Unfortunately, the result is a backdoor attack on the Legislature’s attempt to limit frivolous and expensive litigation and to improve our business climate.
It is interesting to note the two dissenting justices — reviewing the exact same facts and legal theories as the majority — reached the opposite conclusion.
This is significant. Judicial philosophy is important.
A clear majority of the court has shown an activist judicial mentality of expanding their role in determining the social, moral and legal norms for our state, rather than allowing the duly-elected representatives of the people to exercise that power.
We should not allow legislating from the judicial bench.
This is one of the reasons the State Chamber of Oklahoma and other concerned organizations and leaders created the Oklahoma Civil Justice Council (OCJC). As last year’s election approached, OCJC noted that many voters wanted to know more about the judges they would see on the judicial retention ballot.
In that regard, OCJC released its inaugural evaluations of the Oklahoma Supreme Court and the Court of Civil Appeals. You can access them by going to okciviljustice.com. These evaluations analyzed cases involving the creation or expansion of liability.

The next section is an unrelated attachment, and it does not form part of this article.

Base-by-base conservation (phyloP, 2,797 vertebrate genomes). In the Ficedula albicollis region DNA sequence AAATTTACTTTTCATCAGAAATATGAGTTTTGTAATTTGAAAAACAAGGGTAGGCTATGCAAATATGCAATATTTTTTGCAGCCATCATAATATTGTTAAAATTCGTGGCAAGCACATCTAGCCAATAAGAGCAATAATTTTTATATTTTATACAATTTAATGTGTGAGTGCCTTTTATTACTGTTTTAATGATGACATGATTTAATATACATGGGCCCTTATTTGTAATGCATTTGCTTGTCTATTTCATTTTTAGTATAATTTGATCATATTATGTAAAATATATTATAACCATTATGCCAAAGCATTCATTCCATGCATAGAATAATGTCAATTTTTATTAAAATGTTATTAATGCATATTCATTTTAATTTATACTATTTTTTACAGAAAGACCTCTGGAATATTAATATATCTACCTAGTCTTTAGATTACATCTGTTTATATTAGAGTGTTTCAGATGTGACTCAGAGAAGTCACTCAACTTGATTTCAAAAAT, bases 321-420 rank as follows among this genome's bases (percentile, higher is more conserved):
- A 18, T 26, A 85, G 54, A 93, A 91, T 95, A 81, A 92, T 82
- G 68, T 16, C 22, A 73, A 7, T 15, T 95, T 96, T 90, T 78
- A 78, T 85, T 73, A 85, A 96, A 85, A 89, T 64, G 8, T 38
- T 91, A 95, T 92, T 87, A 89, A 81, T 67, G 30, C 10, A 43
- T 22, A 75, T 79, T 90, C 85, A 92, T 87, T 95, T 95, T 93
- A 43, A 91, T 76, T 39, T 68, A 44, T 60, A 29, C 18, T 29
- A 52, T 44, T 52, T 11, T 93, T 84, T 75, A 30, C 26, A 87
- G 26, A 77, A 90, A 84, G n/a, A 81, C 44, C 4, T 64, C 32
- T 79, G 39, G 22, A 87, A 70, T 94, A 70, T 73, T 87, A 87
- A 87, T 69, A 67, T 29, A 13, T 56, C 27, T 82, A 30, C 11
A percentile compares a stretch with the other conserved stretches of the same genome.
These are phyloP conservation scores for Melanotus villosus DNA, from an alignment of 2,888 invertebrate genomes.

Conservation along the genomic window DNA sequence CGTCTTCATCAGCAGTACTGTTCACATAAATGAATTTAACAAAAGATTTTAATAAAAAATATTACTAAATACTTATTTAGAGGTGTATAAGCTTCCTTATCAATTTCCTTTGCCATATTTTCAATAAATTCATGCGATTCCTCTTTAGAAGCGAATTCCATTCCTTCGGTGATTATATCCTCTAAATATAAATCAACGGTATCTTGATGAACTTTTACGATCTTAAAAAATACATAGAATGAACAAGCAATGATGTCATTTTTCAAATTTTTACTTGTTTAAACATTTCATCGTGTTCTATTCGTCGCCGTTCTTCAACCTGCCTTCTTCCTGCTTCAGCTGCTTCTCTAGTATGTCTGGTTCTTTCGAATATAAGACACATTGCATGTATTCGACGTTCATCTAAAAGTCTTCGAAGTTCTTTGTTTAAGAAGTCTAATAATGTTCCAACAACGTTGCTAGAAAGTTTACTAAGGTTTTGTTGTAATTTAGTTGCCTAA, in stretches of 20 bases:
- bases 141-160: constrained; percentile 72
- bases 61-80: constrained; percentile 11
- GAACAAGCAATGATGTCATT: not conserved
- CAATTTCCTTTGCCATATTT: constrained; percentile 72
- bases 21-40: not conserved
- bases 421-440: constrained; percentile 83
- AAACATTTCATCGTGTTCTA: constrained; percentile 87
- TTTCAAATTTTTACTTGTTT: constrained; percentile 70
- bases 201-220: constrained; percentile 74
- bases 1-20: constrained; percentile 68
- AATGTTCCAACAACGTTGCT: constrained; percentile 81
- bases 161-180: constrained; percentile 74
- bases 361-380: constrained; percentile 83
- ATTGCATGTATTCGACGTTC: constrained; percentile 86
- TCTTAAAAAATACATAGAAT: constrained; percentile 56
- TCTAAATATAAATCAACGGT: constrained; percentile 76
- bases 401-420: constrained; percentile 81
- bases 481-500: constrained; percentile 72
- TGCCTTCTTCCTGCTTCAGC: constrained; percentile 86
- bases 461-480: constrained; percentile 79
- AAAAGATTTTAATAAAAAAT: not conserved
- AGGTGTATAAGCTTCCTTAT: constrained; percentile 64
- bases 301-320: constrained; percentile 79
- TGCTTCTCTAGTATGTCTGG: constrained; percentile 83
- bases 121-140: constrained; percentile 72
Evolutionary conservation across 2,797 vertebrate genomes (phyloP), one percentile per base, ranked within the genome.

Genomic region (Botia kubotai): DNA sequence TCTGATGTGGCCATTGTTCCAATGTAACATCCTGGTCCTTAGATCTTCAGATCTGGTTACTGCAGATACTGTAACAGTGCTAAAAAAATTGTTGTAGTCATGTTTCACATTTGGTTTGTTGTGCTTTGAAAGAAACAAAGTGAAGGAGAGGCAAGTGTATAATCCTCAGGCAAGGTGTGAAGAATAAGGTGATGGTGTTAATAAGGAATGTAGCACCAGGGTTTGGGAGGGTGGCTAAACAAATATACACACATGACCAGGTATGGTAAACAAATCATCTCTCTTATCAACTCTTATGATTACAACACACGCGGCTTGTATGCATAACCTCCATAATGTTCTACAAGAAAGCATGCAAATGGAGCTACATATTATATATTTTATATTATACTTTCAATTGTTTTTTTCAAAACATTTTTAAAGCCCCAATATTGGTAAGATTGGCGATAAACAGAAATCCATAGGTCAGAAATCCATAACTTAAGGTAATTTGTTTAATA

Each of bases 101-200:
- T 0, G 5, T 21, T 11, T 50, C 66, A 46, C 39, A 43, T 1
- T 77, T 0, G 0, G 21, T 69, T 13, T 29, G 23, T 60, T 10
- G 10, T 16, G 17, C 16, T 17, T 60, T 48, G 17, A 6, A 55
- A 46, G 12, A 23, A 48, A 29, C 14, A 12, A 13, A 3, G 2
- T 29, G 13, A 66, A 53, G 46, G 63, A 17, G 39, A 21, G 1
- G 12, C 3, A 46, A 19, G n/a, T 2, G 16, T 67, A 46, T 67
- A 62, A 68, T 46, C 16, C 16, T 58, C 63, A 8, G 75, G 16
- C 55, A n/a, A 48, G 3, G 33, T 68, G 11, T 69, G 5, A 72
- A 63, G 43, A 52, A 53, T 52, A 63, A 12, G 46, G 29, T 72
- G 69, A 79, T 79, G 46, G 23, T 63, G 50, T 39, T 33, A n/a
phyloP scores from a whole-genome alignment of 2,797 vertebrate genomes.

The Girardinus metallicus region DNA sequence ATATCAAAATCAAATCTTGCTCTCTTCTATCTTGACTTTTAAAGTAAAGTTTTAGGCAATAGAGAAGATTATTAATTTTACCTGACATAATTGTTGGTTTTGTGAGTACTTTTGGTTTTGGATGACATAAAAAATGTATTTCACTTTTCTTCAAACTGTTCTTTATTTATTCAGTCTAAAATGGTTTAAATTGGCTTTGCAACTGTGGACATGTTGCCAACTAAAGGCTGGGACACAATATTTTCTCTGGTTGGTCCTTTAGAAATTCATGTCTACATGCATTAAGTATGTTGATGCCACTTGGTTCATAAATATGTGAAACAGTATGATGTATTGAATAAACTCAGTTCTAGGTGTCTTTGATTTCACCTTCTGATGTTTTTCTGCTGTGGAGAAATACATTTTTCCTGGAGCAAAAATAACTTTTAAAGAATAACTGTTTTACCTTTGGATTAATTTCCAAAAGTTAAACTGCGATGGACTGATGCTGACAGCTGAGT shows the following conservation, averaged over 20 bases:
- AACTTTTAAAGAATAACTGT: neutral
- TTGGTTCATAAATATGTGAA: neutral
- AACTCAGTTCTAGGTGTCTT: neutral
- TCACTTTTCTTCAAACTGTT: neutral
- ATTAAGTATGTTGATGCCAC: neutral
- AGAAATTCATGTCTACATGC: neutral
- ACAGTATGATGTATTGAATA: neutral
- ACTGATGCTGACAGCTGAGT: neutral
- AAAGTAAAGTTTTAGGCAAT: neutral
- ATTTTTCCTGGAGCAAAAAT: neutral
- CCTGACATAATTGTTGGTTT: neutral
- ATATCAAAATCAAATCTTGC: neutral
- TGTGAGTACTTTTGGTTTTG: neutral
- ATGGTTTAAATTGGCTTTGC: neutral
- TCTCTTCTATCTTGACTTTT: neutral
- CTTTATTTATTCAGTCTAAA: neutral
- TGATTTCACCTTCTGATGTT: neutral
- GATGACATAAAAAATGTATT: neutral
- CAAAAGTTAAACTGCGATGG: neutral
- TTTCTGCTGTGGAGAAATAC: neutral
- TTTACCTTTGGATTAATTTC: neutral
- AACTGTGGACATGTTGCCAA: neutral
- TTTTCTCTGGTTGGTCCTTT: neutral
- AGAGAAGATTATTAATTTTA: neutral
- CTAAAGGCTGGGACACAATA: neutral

Judges were evaluated only where there was a difference of opinion on the same case and received a rating based on that opinion. The lower the score, the more the judge had voted to expand liability.
We see now that the scoring we published last year has held true. Of the seven justices who voted earlier this month to strike down the major tort reform legislation of 2009, all of them had the lowest scores given.
The two who dissented and showed common sense in their ruling received the highest scores in the evaluation.
Every two years, we consider whether to send the members of the Oklahoma House of Representatives back to work for us. We also vote on half of the Oklahoma Senate. Every four years, we vote for all of our statewide elected officials.
With the Court of Civil Appeals, the Court of Criminal Appeals and the Oklahoma Supreme Court, we only get to vote every six years, and then on only whether they should be retained.
Perhaps it’s time to re-look at the power and authority of our Supreme Court, and indeed, our entire appellate structure of judicial review.
Morgan is president and CEO of the State Chamber of Oklahoma.
Opinions expressed on the commentary page, in letters to the editor and elsewhere in this newspaper are those of the author and do not necessarily reflect the opinions of ownership or management.